Green Party leader Elizabeth May celebrates her victory on Monday in Saanich-Gulf Islands over four-time incumbent Gary Lunn.

Green Party leader Elizabeth May celebrates her victory on Monday in Saanich-Gulf Islands over four-time incumbent Gary Lunn.

May makes history in Saanich

  • May. 3, 2011 8:00 p.m.

Elizabeth May no longer has to campaign on the hope that “we can make history.” History has been made.

The leader of the Green Party of Canada was victorious in Saanich-Gulf Islands Monday night, marking the first time her party will send an elected representative to the House of Commons.

“Today we proved that Canadians want change,” May said immediately after Conservative candidate Gary Lunn called to concede. “It’s true that one MP not entangled in cynicism can actually make a difference.”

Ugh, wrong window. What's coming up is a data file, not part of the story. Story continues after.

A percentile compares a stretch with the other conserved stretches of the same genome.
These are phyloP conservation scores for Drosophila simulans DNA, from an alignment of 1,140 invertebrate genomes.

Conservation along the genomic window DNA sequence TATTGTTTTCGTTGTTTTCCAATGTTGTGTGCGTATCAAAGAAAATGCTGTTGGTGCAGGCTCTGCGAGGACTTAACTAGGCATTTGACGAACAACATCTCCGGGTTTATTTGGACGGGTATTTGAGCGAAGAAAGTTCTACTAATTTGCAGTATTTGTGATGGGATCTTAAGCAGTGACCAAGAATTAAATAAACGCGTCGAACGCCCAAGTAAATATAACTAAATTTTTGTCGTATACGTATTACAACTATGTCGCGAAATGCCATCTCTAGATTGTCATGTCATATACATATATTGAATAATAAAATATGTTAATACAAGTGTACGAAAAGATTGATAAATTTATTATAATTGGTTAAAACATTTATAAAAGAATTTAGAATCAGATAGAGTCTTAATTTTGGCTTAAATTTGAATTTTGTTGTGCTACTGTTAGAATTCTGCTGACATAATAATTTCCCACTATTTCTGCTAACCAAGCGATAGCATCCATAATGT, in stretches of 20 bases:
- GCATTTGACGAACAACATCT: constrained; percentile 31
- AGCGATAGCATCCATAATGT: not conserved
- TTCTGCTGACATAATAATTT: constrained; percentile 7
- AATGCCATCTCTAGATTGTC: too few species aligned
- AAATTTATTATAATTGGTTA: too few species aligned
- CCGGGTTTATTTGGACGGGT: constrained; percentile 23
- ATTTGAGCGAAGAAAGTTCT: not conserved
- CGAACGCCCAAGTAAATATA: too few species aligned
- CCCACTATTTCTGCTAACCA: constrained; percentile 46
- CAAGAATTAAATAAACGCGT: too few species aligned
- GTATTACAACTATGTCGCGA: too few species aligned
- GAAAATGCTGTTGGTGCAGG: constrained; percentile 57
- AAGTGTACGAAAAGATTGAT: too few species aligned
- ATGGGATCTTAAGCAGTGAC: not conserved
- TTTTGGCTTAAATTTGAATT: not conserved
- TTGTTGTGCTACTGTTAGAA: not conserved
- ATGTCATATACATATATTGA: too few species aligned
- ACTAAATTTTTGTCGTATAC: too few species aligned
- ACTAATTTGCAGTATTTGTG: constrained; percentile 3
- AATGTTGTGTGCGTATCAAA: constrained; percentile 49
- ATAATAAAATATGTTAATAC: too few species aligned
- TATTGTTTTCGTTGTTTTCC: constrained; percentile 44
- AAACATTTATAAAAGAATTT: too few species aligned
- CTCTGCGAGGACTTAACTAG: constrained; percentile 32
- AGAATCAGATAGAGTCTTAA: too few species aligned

Just after 9 p.m., Elections Canada declared May the victor in the riding that Lunn, a four-time incumbent, had held since 1997.

The crowd of more than 500 Green Party supporters gave May rock star treatment when she took the stage in a Sidney aircraft hangar, her election night headquarters.

Alongside May was her daughter, Victoria Cate May Burton, whose first ballot cast as an eligible voter helped secure a win for her mother.

NDP candidate Edith Loring-Kuhanga, a Saanich school district trustee, was third while Liberal candidate Renee Hetherington finished last.

The failure of Liberal candidates across Canada was reflected throughout Greater Victoria.

In the Victoria riding, which includes the southeast corner of Saanich, NDP incumbent Denise Savoie won easily, picking up more votes than Conservative Patrick Hunt, Liberal Christopher Causton and Green Jared Giesbrecht combined.

The closest race took place in Esquimalt-Juan de Fuca, which includes Saanich residents living west of the Pat Bay Highway.

The NDP’s Randall Garrison, an Esquimalt councillor, picked up 41 per cent of the vote while Conservative candidate Troy DeSouza garnered 40.1 per cent.

Liberal Lillian Szpak was a distant third with less than 10 per cent of the vote.

– With files from Jim Zeeben

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